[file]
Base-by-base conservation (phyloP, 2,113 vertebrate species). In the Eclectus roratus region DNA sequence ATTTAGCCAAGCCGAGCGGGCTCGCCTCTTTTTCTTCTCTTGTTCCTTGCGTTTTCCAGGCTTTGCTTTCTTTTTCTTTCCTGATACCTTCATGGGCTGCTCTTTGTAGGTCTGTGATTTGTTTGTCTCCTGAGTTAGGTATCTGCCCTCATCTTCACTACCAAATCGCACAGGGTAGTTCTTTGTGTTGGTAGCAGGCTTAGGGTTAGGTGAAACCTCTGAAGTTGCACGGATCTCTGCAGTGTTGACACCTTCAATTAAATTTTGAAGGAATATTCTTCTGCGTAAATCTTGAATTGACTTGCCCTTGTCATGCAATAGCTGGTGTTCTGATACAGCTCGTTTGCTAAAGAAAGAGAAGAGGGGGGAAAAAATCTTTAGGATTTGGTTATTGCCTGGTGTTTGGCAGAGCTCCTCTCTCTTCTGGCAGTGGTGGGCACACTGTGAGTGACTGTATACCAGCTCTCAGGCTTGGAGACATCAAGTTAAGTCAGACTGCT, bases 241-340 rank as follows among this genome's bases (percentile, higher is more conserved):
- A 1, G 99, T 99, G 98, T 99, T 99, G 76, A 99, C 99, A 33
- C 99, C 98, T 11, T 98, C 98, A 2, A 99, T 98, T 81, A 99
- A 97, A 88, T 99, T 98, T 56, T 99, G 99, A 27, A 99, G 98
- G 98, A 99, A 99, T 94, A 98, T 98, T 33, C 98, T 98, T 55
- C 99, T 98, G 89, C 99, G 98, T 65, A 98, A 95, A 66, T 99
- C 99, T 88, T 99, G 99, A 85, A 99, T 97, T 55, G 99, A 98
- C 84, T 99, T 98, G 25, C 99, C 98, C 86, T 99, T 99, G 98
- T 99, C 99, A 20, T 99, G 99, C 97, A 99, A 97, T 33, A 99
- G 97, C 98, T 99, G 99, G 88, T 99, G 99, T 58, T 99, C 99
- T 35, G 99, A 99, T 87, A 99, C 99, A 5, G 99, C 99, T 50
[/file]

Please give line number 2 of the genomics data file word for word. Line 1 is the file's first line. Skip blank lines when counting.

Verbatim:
- A 1, G 99, T 99, G 98, T 99, T 99, G 76, A 99, C 99, A 33